The Strange Case of the Designer

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What makes a graphic designer strange? Is it the obsessive attention to kerning on street signs, arguing whether PMS 172 is orange or red, or collecting odd scraps of paper on every European vacation? These may seem strange activities to civilians but they are some of the many quirks that define us. Our ability to find wonder in almost anything, however, is the truly rare skill. There are few subjects for a project that don’t elicit first interest, and then the need to know everything. A sound designer can take drill bits, ducks, polyester shirts, or viral infections and make something incredible and compelling. Contrast that with a non-designer guest at a dinner party. When I ask, “Did you know that a tungsten carbide drill bit can penetrate almost any material?” my dinner partner may look confused and then bored.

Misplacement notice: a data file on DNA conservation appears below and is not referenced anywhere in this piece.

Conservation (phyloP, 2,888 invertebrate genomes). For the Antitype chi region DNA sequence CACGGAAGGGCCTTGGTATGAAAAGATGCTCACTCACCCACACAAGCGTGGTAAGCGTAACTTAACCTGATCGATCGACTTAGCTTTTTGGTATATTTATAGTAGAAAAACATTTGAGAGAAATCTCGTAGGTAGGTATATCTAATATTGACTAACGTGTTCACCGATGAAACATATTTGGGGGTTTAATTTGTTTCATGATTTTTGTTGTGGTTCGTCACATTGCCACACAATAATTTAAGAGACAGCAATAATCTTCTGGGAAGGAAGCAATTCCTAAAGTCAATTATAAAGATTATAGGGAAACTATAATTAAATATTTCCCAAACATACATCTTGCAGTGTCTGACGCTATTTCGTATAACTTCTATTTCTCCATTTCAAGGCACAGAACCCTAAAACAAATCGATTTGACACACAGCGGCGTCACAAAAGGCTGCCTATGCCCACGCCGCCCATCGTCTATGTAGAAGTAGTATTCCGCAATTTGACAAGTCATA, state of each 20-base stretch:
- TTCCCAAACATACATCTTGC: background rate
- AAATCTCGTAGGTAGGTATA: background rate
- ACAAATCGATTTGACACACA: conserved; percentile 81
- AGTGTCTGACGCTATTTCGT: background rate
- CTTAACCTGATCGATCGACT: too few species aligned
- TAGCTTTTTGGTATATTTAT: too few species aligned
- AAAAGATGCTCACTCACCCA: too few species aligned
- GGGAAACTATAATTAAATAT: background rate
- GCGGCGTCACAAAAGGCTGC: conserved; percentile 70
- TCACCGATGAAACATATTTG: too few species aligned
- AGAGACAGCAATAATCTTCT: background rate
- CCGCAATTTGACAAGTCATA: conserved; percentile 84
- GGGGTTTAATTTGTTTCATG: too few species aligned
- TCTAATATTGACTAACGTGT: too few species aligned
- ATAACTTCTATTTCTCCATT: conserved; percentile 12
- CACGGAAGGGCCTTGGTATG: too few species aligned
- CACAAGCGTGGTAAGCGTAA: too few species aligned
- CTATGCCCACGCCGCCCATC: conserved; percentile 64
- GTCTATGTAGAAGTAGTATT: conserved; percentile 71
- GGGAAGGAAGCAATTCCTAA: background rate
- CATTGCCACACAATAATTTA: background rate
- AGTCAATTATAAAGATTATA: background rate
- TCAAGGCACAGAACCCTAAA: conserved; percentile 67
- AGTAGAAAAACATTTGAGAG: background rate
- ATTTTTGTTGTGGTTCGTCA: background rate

Tobias Frere-Jones recently released a new typeface based on Bulgarian Lotto tickets from the 1930s. This inspiration may seem somewhat oblique to an investment banker but is entirely in line with the way designers see the world. Bulgarian lottery tickets? Why not?

Fere-Jones discovered the typography while researching a project for letterforms as security devices. The numerals are an example of self-verifying numbers. The name of each digit is spelled out beneath. Eighteen months passed and Frere-Jones began to question what sort of alphabet might go along with these monolithic, theatrical numerals?

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